Greene Draws Rebuke for Comparing Vaccine Mandate to Nazi Acts

Representative Marjorie Taylor Greene of Georgia drew a rare condemnation on Tuesday from the top House Republican for the latest in a series of comments she has made comparing mask and vaccine mandates to the treatment of Jews by Nazis during the Holocaust.

In a series of posts on Twitter, Ms. Greene, a right-wing provocateur who previously endorsed a series of violent and racist conspiracy theories, has railed against decisions made by private businesses to impose vaccine mandates or drop mask requirements only for vaccinated individuals. Her comments came amid an uptick in anti-Semitic attacks on Jews across the nation.

“Vaccinated employees get a vaccination logo just like the Nazi’s forced Jewish people to wear a gold star,” she wrote in one post on Tuesday.

In another, referring to a university barring unvaccinated students from attending classes in person, she wrote: “It appears Nazi practices have already begun on our youth. Show your VAX papers or no in person class for you. This is exactly what I was saying about the gold star.”

After Ms. Greene was met with a swift wave of public criticism, she refused to apologize, arguing that she had never compared mask mandates specifically to the Holocaust, which killed six million Jews, “only the discrimination against Jews in the early years.”

Representative Kevin McCarthy, Republican of California and the minority leader, who has largely refrained from criticizing Ms. Greene even as she has courted controversy, issued a statement condemning her language.

“Marjorie is wrong, and her intentional decision to compare the horrors of the Holocaust to wearing masks is appalling,” Mr. McCarthy said in a statement. “The Holocaust is the greatest atrocity committed in human history. The fact that this needs to be stated today is deeply troubling.”

His rebuke came after one from the Republican Jewish Coalition, a prominent organization whose political action committee contributes generously to the G.O.P.

Matt Brooks, the group’s executive director, savaged Ms. Greene on Twitter, calling her “an embarrassment to yourself and the GOP.”

“Please educate yourself so that you can realize how absolutely wrong and inappropriate it is to compare proof of vaccination with the 6 million Jews who were exterminated by Nazis,” Mr. Brooks wrote.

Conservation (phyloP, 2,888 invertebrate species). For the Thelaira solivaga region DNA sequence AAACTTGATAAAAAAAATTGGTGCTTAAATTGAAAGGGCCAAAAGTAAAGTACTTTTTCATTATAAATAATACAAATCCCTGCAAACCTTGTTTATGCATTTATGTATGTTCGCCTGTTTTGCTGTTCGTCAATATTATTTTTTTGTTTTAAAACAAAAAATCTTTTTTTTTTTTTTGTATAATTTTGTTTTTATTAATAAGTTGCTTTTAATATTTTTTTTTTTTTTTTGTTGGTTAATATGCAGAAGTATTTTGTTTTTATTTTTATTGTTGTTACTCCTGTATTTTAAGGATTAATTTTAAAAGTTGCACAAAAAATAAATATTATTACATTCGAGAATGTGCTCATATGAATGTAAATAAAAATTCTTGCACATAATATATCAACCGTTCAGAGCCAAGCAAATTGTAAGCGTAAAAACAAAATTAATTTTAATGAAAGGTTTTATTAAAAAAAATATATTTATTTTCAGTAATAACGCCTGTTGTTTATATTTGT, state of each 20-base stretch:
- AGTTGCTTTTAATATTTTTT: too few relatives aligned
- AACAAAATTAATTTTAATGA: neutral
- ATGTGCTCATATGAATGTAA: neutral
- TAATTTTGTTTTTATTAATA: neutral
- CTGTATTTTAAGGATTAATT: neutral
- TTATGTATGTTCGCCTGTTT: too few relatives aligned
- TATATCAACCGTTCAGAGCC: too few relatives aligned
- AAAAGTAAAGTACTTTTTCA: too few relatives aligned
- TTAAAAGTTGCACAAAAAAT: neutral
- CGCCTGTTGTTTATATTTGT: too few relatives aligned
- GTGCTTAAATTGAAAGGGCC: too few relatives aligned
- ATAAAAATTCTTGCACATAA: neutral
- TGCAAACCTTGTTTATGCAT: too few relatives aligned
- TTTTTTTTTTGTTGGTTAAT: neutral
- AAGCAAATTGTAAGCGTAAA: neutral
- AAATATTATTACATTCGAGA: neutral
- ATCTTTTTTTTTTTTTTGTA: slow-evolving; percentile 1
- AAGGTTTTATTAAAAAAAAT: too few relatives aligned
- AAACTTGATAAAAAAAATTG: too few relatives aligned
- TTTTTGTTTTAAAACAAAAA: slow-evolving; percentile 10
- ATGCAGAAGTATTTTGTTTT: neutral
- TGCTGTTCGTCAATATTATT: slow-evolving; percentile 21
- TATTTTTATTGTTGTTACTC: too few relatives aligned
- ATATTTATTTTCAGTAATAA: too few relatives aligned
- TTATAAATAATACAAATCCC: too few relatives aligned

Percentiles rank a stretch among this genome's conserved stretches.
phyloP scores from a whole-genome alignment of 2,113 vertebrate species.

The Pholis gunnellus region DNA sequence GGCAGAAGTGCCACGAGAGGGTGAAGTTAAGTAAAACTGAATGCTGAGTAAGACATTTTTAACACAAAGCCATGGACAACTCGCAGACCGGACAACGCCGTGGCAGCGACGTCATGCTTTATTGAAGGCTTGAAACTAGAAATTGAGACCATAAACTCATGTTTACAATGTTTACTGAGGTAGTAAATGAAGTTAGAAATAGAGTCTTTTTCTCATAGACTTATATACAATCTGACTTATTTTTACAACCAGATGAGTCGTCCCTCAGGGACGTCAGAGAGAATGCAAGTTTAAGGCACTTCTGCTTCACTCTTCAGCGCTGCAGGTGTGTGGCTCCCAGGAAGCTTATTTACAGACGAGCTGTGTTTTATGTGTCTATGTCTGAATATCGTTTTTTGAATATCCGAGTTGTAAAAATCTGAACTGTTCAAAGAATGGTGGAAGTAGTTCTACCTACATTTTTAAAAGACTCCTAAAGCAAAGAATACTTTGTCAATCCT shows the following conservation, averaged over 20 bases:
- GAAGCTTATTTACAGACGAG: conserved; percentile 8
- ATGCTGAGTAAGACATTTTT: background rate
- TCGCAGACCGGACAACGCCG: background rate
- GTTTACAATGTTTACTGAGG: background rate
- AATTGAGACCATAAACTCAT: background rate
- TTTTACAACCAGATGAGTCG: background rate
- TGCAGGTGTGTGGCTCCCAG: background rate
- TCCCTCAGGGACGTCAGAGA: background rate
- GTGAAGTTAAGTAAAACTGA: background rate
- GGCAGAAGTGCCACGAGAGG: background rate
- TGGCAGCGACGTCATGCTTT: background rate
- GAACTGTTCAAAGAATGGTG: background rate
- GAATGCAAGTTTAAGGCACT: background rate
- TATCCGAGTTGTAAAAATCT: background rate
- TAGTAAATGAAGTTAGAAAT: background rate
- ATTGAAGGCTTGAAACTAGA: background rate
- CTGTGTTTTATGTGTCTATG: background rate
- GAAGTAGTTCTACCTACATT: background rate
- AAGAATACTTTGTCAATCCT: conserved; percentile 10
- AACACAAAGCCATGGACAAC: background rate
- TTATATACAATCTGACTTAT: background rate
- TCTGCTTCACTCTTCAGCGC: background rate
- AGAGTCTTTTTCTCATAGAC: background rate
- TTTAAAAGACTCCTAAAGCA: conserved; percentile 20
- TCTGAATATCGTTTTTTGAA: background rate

Ms. Greene’s comments have created yet another problem for House Republican leaders, who recently attempted to take control of their political message by purging Representative Liz Cheney of Wyoming from her post as the conference chair, citing her refusal to ignore former President Donald J. Trump’s lie of a stolen election. And they muddled a theme that Republicans have attempted to highlight in recent days as they have tried to paint Democrats as insufficiently supportive of Israel and the American Jewish community.

Mr. McCarthy declined earlier this year to take action against Ms. Greene for her earlier incendiary statements, including one in which she endorsed assassinating Speaker Nancy Pelosi, even as he disavowed the remarks themselves.

“Past comments from and endorsed by Marjorie Taylor Greene on school shootings, political violence, and anti-Semitic conspiracy theories do not represent the values or beliefs of the House Republican Conference,” Mr. McCarthy said in February.

Some Republicans had argued it would be unfair to rebuke Ms. Greene for comments she made before serving in Congress. But after it emerged that the Georgia freshman had also suggested that a devastating wildfire that ravaged California was started by “a laser” beamed from space and controlled by a prominent Jewish banking family, the Republican Jewish Coalition stepped in and said it was “working closely with the House Republican leadership regarding next steps.”

Ms. Greene was never disciplined.

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